intellectual and theological dishonesty concealed by this doublespeak must
end. Call a thing what it is!
Let’s be, and remain, a strong, vibrant confessing movement that speaks up clearly and consistently for traditional, genuine Lutheranism: reaching out boldly and broadly with the Gospel of Jesus Christ, in mission to the world, wherever God gives us the opportunity. Let’s focus on taking the Gospel of Christ, as it is so clearly and beautifully articulated in our Lutheran Confessions, to any and all wherever we can, supporting and helping those churches that also wish to be and remain genuinely Lutheran. The Lutheran Confessions, as contained in the Book of Concord, are what allow us to say clearly what it is that we believe, teach and confess, and what we reject and condemn. May God grant it, for Jesus’ sake. Amen.
Here is the ENI report on the Tanzanian bishop’s remarks to the recent LWF gathering.
Bishop tells Lutherans how Tanzanians denounce homosexuality
27 June 2008
Arusha, Tanzania (ENI). The host bishop at a global Lutheran conference in Tanzania raised the thorny issue of homosexuality when in his opening sermon at a meeting in Arusha of the main governing body of the 68-million-strong Lutheran World Federation, he said same- sex relationships are unacceptable and go against biblical teachings.
“What is the witnessing and the stand of the LWF at the moment as [far as] the whole question of homosexuality and lesbianism is concerned,” asked Lutheran Bishop Thomas O. Laiser, from the Arusha region, at the 25 June opening service of the LWF Council. “It is an undeniable fact that this question is not even discussible, and therefore it is not acceptable,” he said.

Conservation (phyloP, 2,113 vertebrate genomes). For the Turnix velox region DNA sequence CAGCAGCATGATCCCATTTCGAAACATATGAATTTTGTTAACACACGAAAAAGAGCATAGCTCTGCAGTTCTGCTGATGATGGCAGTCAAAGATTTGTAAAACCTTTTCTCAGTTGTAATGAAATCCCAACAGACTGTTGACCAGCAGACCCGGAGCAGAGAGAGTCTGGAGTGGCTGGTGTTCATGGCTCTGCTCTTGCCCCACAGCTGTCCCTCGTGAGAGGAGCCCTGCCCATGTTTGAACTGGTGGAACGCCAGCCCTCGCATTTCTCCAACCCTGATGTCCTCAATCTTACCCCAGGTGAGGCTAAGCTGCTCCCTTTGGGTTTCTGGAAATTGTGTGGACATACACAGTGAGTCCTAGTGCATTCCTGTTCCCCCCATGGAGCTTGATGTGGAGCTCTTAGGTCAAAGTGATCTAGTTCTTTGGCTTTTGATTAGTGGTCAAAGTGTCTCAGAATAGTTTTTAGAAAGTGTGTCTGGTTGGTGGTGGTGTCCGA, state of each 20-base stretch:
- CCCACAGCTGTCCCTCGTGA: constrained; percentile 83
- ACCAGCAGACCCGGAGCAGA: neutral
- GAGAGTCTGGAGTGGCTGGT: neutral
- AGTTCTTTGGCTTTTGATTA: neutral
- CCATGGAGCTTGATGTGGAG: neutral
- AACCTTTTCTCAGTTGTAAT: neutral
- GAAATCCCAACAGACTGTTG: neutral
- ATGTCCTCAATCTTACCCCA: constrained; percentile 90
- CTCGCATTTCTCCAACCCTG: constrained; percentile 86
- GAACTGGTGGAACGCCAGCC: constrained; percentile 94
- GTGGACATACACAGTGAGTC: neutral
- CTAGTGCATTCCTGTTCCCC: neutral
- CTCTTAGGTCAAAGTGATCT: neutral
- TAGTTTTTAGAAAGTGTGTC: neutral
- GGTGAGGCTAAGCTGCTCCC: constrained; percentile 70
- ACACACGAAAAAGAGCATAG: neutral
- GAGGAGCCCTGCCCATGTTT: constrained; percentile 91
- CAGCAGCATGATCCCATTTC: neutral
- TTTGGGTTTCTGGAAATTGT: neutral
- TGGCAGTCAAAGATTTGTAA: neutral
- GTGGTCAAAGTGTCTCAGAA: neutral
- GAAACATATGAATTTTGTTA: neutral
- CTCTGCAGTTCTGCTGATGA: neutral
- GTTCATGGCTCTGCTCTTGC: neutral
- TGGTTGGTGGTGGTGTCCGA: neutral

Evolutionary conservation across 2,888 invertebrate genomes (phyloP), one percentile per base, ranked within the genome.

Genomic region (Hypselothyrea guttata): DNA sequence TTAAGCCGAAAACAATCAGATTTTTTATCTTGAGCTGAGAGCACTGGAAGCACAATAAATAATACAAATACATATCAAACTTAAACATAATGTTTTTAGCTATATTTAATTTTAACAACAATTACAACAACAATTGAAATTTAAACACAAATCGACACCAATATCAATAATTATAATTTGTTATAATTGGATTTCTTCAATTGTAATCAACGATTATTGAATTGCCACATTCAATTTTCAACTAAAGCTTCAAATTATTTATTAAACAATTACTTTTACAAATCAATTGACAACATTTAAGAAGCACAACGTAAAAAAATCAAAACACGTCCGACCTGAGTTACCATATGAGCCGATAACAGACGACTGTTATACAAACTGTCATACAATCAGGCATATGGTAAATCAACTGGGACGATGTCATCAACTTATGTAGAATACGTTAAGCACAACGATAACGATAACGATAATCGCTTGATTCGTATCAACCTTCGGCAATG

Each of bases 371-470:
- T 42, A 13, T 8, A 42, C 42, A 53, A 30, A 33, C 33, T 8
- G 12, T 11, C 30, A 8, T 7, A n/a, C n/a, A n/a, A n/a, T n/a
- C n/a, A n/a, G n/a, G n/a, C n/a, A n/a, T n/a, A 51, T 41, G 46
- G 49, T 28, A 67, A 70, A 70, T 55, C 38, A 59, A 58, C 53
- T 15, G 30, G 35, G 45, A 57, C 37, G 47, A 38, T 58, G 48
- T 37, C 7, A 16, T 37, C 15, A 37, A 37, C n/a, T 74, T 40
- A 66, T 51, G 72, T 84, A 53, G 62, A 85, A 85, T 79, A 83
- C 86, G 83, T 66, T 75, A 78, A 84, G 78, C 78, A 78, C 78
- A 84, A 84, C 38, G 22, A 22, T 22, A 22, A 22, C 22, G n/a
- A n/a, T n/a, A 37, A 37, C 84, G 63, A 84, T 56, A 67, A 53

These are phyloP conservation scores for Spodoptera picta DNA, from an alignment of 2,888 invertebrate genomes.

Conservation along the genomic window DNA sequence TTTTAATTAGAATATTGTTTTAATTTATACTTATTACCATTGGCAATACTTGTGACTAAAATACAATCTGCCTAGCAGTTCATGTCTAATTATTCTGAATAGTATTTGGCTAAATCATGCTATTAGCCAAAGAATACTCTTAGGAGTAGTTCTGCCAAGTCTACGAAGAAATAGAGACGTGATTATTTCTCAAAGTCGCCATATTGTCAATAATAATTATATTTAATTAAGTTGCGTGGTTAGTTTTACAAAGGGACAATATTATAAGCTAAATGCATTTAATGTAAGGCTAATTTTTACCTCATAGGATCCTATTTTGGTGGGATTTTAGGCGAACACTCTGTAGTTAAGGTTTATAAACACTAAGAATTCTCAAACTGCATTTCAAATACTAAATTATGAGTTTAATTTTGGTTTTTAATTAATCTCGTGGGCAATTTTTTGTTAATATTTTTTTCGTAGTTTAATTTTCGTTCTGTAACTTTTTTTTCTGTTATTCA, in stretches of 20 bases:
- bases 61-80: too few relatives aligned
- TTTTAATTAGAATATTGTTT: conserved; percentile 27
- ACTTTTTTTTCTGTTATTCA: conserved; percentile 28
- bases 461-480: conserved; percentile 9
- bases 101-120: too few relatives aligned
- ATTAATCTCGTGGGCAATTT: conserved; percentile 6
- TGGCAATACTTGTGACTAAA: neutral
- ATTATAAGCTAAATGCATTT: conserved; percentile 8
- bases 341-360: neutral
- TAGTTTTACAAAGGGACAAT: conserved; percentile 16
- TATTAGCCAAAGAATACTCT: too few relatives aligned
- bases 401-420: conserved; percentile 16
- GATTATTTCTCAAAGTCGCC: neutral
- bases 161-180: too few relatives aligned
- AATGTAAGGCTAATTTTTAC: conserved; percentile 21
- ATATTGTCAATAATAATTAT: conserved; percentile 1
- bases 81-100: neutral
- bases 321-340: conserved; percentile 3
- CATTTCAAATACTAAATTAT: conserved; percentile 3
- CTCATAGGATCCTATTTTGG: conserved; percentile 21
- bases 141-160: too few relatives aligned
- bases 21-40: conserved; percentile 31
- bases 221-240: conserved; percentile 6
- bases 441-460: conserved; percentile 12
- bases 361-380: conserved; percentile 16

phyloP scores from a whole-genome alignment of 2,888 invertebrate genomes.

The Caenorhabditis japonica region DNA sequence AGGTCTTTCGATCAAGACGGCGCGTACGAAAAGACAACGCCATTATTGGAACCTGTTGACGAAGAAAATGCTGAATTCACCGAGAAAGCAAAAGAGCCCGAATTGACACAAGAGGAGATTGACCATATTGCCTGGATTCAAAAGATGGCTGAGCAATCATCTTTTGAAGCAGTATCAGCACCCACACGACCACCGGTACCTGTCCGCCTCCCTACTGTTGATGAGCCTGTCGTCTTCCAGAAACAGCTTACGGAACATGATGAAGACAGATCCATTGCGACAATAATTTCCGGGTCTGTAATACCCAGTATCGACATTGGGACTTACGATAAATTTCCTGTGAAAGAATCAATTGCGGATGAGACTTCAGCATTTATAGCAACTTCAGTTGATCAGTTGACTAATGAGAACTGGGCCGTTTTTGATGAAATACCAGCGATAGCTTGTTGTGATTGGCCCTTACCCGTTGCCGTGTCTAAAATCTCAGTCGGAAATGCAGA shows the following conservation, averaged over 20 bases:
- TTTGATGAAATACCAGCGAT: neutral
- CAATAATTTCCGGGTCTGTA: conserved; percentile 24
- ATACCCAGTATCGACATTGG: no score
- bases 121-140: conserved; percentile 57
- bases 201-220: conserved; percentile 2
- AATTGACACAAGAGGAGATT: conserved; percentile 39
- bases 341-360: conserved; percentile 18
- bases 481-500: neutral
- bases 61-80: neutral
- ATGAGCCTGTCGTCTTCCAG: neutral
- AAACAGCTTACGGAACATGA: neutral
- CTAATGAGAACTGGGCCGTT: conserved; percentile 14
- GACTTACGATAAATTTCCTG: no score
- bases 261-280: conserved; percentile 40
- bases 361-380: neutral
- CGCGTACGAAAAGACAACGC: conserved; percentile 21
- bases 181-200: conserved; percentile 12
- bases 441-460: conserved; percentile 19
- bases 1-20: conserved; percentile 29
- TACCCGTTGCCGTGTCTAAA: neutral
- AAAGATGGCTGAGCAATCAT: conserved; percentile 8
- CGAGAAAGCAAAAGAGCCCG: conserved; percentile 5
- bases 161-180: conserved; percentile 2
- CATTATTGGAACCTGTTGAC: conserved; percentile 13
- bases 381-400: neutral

The LWF president, Mark Hanson, who is the presiding bishop of the Evangelical Lutheran Church in America, said he believed the Lutheran body has mechanisms to adequately deal with debate and divergent attitudes on the issues of human sexuality. “There are some people who would love to see us fall apart on this issue,” he added.
Although Lutheran churches throughout the world hold different views about matters such as the acceptance of homosexuals in church life, and blessings for single sex relationships in some Northern countries, it has managed to avoid the type of divisions that are faced by the worldwide Anglican Communion over the issues.
Tanzanians, some of them in traditional Masai dress, danced and sang during the two-hour service, which officially opened the 25-30 June gathering of the LWF Council. The meeting is being held in Arusha, near the foot of Africa’s highest mountain, and with the theme, “Melting Snow on Mount Kilimanjaro: A Witness of a Suffering Creation”.
Bishop Laiser, who is himself from the Masai, a distinctive pastoralist tribe in East Africa, said, “I am not standing here to tell you how this matter should be in your respective churches and countries, I am only sharing with you a piece of information on our stand in the ELCT [Evangelical Lutheran Church in Tanzania], your host.”
The Tanzanian bishop said that homosexuality, “violates all the principles of what we know about the teachings of the word of God.” He referred to St Paul’s first letter to the Corinthians (1 Corinthians 6:9), saying, “No sexual perverts will inherit the kingdom of God.”
Bishop Laiser, who studied for a master’s degree in theology at Wartburg Seminary in the United States, stated, “This matter does not only violate the teachings of the Bible, but it is also against the principles of nature.”